What you need to know before interviewing with a CFO
Scheduling your job interview for first thing in the morning may help you get hired, a survey of CFOs suggests.
Sixty-one per cent of the finance leaders polled regard the 9-to-11am slot as the most productive time for interviews.
Eleven per cent of CFOs prefer to meet candidates before 9am, and another 11% opt for between 11am and 1pm. Afternoon interviews proved less popular, with just 16% of CFOs conducting hiring interviews after 1pm.
Only 2% chose to meet after 5pm, according to the survey of 2,200 US-based CFOs commissioned by recruitment agency Accountemps.
“Midmorning is an ideal time for a job interview because it gives the interviewer time to set daily priorities and settle into his or her day before the meeting,” Bill Driscoll, district president for Accountemps, said in a news release.
John Mahtani, ACMA, CGMA, CFO of film-processing laboratory Cinelab London, said that by 11am, urgent emails have been dealt with and he can give candidates his undivided attention. He is willing to accommodate candidates who are unable to get away from their current workplace during the day with a 6pm appointment.
However, Driscoll advised candidates to “avoid scheduling an interview late in the afternoon when fatigue sets in. Late afternoon is also the time when interviewers may start shifting their focus to personal priorities.”
Taking time off work for the interview whenever possible is the best option. Not only will you be able to catch your interviewer at their preferred time, but the lack of other distractions and demands helps candidates relax and make the best impression.
Make the most of the first 15 minutes
Getting off to an assured start is vital. Sixty per cent of CFOs polled said they formed an opinion of candidates within the first 15 minutes of an interview. Just 6% take longer than 30 minutes to build their impression.
How long does it take you to form either a positive or negative opinion of a candidate during an initial interview?
|Less than five minutes||4%|
|Six to 10 minutes||23%|
|11 to 15 minutes||17%|
|16 to 20 minutes||14%|
|21 to 30 minutes||15%|
|More than 30 minutes||6%|
|Don't know/no answer||5%|
For Mahtani, it takes just 45 seconds to form an initial impression of a candidate, which is then fleshed out in the course of the conversation.
To make the most of that time, and the best impression, make sure you have done the groundwork. That means not only researching your interviewer and the company and planning your route to the interview, but also preparing and practising your answer to one of the most common opening questions in recruitment: “Tell me about yourself.”
This is your opportunity to provide a brief summary of your experience and objectives, advised Driscoll.
4 ways to impress your interviewer
Here’s what Mahtani is looking for when he interviews finance candidates:
1. Ability to express yourself: “I like to employ commercially driven accountants who can articulate the numbers and the proposition,” Mahtani said. Someone who simply hands over a spreadsheet will not add value to the business. The successful candidate will need analytical skills and a persuasive manner to convey their opinion or recommendation based on the data they have gathered.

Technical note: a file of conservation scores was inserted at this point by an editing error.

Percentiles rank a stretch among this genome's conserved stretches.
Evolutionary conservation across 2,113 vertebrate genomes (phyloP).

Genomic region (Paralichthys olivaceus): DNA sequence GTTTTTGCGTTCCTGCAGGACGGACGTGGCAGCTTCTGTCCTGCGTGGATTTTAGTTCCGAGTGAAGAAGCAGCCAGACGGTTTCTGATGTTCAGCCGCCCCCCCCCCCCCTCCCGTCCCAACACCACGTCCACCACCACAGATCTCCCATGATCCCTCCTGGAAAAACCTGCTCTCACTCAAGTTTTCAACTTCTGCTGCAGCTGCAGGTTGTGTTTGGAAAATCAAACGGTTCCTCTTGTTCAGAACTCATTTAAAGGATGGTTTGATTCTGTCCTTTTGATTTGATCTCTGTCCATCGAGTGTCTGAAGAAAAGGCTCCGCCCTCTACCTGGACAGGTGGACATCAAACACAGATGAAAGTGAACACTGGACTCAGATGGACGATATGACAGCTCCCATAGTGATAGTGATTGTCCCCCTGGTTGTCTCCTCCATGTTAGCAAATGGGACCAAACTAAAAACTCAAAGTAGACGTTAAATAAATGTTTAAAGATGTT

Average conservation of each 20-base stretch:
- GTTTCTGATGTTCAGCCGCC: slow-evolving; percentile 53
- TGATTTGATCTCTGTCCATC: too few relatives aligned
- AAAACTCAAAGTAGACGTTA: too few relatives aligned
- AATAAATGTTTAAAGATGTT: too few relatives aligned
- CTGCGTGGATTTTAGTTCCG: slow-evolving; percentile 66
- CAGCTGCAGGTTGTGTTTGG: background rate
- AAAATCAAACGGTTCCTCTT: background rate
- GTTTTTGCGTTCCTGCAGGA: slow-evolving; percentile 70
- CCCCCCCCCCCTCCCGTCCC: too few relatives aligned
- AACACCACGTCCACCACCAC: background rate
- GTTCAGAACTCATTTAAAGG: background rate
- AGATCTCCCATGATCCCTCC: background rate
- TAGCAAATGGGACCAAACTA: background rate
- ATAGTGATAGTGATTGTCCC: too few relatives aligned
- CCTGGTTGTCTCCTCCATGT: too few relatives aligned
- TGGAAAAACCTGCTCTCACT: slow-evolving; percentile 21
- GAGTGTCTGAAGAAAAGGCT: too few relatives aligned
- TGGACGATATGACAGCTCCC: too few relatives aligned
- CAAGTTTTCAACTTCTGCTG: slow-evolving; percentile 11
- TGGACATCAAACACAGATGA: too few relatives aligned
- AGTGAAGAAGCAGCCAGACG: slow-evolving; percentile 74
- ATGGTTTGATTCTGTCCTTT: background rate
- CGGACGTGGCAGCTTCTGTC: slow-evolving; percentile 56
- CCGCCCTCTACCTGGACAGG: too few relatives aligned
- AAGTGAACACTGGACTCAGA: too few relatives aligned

2. Engagement: Conveying interest in the opportunity is essential because a pay cheque only works as a motivator in the short term. “If the person is engaged from day one, they are more likely to be successful both within the organisation and in their career more broadly,” Mahtani said. Your level of interest in the role, the company, and its activities and the research you have done will be apparent in the answers you give in the interview.
3. Innovation: “The most important thing that I look for in the interview process is what has the candidate achieved?” Mahtani said. “What have they been involved in, and can they translate the significance of that?” If a candidate can demonstrate that they are innovative and have sought ways to put improvements in place, they mark themselves out as someone who will add value to the business.
Mahtani remembers an example he gave to win over the finance director of Warner Bros. during an interview in 1995. He described a simulation model he had created in a previous role that used data about a particular film – such as its stars, genre, and performance at the theatrical box office – to forecast what kind of figures that same title might achieve in the video market.
“It was something the finance director hadn’t thought about,” he said. “But within moments of me telling him about it, he could see it was a wonderful idea.” Mahtani got the job and spent the next 19 years at Warner Bros.
4. Follow up: “I always like candidates who call up a couple of days later to say, ‘Did you have any thoughts or feedback?’ ” Mahtani said. “Most people don’t do that, so when the first person does, you can see that they are very keen.”
—Samantha White (firstname.lastname@example.org) is a CGMA Magazine senior editor.